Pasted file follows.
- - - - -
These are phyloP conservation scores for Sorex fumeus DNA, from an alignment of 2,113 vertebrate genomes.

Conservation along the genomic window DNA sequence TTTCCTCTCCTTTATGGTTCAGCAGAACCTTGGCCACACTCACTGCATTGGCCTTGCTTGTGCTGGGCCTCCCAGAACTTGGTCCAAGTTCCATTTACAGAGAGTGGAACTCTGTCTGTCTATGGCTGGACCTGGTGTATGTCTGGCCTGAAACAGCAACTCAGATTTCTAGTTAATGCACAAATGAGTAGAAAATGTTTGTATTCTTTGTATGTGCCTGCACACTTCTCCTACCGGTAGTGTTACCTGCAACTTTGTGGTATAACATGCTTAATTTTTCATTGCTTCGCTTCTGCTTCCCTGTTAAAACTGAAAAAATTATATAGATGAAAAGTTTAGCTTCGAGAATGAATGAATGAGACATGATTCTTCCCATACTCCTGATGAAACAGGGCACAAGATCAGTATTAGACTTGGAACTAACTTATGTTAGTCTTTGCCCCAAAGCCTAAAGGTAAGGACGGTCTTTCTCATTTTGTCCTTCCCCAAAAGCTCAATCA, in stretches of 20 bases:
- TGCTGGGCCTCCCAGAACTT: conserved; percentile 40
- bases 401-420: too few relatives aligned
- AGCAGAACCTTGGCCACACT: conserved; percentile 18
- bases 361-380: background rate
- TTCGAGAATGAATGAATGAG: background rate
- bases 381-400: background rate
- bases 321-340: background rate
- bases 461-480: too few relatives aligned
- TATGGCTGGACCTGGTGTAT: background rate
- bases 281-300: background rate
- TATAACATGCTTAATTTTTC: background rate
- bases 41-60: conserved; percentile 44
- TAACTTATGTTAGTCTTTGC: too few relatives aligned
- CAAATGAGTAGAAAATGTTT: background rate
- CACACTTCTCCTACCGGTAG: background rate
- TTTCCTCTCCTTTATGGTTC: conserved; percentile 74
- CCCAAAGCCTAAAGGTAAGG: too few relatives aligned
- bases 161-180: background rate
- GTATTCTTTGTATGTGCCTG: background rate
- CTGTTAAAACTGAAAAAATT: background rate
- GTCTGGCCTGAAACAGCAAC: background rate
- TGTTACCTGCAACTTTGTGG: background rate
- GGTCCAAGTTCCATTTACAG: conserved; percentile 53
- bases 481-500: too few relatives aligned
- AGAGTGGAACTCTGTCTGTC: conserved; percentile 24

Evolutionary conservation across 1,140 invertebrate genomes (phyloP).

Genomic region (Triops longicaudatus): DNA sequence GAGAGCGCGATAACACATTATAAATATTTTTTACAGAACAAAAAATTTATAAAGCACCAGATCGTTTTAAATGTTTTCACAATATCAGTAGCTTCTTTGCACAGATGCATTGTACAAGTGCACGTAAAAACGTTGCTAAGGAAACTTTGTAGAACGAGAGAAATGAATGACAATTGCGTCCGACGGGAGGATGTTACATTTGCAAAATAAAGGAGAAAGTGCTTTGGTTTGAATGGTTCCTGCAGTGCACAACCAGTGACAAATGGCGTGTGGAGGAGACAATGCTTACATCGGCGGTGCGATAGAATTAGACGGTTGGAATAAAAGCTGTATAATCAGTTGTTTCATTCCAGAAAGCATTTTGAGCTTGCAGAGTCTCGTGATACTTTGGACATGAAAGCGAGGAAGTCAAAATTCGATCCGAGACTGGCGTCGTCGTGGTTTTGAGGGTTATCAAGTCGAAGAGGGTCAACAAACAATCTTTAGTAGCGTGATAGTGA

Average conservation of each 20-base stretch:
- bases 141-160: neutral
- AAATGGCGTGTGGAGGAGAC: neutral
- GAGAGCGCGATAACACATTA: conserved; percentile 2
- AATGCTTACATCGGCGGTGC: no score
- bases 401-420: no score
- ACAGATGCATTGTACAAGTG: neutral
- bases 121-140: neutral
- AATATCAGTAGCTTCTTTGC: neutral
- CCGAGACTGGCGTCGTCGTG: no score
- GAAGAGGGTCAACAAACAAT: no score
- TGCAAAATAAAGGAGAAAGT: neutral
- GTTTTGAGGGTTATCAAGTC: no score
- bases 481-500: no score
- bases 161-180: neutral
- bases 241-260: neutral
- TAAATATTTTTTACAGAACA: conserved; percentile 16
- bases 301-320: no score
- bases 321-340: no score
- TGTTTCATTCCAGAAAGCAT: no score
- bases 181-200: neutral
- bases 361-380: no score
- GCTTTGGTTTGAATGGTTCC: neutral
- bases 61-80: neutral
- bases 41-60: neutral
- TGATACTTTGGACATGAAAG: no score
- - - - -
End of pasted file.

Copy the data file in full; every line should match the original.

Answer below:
These are phyloP conservation scores for Sorex fumeus DNA, from an alignment of 2,113 vertebrate genomes.

Conservation along the genomic window DNA sequence TTTCCTCTCCTTTATGGTTCAGCAGAACCTTGGCCACACTCACTGCATTGGCCTTGCTTGTGCTGGGCCTCCCAGAACTTGGTCCAAGTTCCATTTACAGAGAGTGGAACTCTGTCTGTCTATGGCTGGACCTGGTGTATGTCTGGCCTGAAACAGCAACTCAGATTTCTAGTTAATGCACAAATGAGTAGAAAATGTTTGTATTCTTTGTATGTGCCTGCACACTTCTCCTACCGGTAGTGTTACCTGCAACTTTGTGGTATAACATGCTTAATTTTTCATTGCTTCGCTTCTGCTTCCCTGTTAAAACTGAAAAAATTATATAGATGAAAAGTTTAGCTTCGAGAATGAATGAATGAGACATGATTCTTCCCATACTCCTGATGAAACAGGGCACAAGATCAGTATTAGACTTGGAACTAACTTATGTTAGTCTTTGCCCCAAAGCCTAAAGGTAAGGACGGTCTTTCTCATTTTGTCCTTCCCCAAAAGCTCAATCA, in stretches of 20 bases:
- TGCTGGGCCTCCCAGAACTT: conserved; percentile 40
- bases 401-420: too few relatives aligned
- AGCAGAACCTTGGCCACACT: conserved; percentile 18
- bases 361-380: background rate
- TTCGAGAATGAATGAATGAG: background rate
- bases 381-400: background rate
- bases 321-340: background rate
- bases 461-480: too few relatives aligned
- TATGGCTGGACCTGGTGTAT: background rate
- bases 281-300: background rate
- TATAACATGCTTAATTTTTC: background rate
- bases 41-60: conserved; percentile 44
- TAACTTATGTTAGTCTTTGC: too few relatives aligned
- CAAATGAGTAGAAAATGTTT: background rate
- CACACTTCTCCTACCGGTAG: background rate
- TTTCCTCTCCTTTATGGTTC: conserved; percentile 74
- CCCAAAGCCTAAAGGTAAGG: too few relatives aligned
- bases 161-180: background rate
- GTATTCTTTGTATGTGCCTG: background rate
- CTGTTAAAACTGAAAAAATT: background rate
- GTCTGGCCTGAAACAGCAAC: background rate
- TGTTACCTGCAACTTTGTGG: background rate
- GGTCCAAGTTCCATTTACAG: conserved; percentile 53
- bases 481-500: too few relatives aligned
- AGAGTGGAACTCTGTCTGTC: conserved; percentile 24

Evolutionary conservation across 1,140 invertebrate genomes (phyloP).

Genomic region (Triops longicaudatus): DNA sequence GAGAGCGCGATAACACATTATAAATATTTTTTACAGAACAAAAAATTTATAAAGCACCAGATCGTTTTAAATGTTTTCACAATATCAGTAGCTTCTTTGCACAGATGCATTGTACAAGTGCACGTAAAAACGTTGCTAAGGAAACTTTGTAGAACGAGAGAAATGAATGACAATTGCGTCCGACGGGAGGATGTTACATTTGCAAAATAAAGGAGAAAGTGCTTTGGTTTGAATGGTTCCTGCAGTGCACAACCAGTGACAAATGGCGTGTGGAGGAGACAATGCTTACATCGGCGGTGCGATAGAATTAGACGGTTGGAATAAAAGCTGTATAATCAGTTGTTTCATTCCAGAAAGCATTTTGAGCTTGCAGAGTCTCGTGATACTTTGGACATGAAAGCGAGGAAGTCAAAATTCGATCCGAGACTGGCGTCGTCGTGGTTTTGAGGGTTATCAAGTCGAAGAGGGTCAACAAACAATCTTTAGTAGCGTGATAGTGA

Average conservation of each 20-base stretch:
- bases 141-160: neutral
- AAATGGCGTGTGGAGGAGAC: neutral
- GAGAGCGCGATAACACATTA: conserved; percentile 2
- AATGCTTACATCGGCGGTGC: no score
- bases 401-420: no score
- ACAGATGCATTGTACAAGTG: neutral
- bases 121-140: neutral
- AATATCAGTAGCTTCTTTGC: neutral
- CCGAGACTGGCGTCGTCGTG: no score
- GAAGAGGGTCAACAAACAAT: no score
- TGCAAAATAAAGGAGAAAGT: neutral
- GTTTTGAGGGTTATCAAGTC: no score
- bases 481-500: no score
- bases 161-180: neutral
- bases 241-260: neutral
- TAAATATTTTTTACAGAACA: conserved; percentile 16
- bases 301-320: no score
- bases 321-340: no score
- TGTTTCATTCCAGAAAGCAT: no score
- bases 181-200: neutral
- bases 361-380: no score
- GCTTTGGTTTGAATGGTTCC: neutral
- bases 61-80: neutral
- bases 41-60: neutral
- TGATACTTTGGACATGAAAG: no score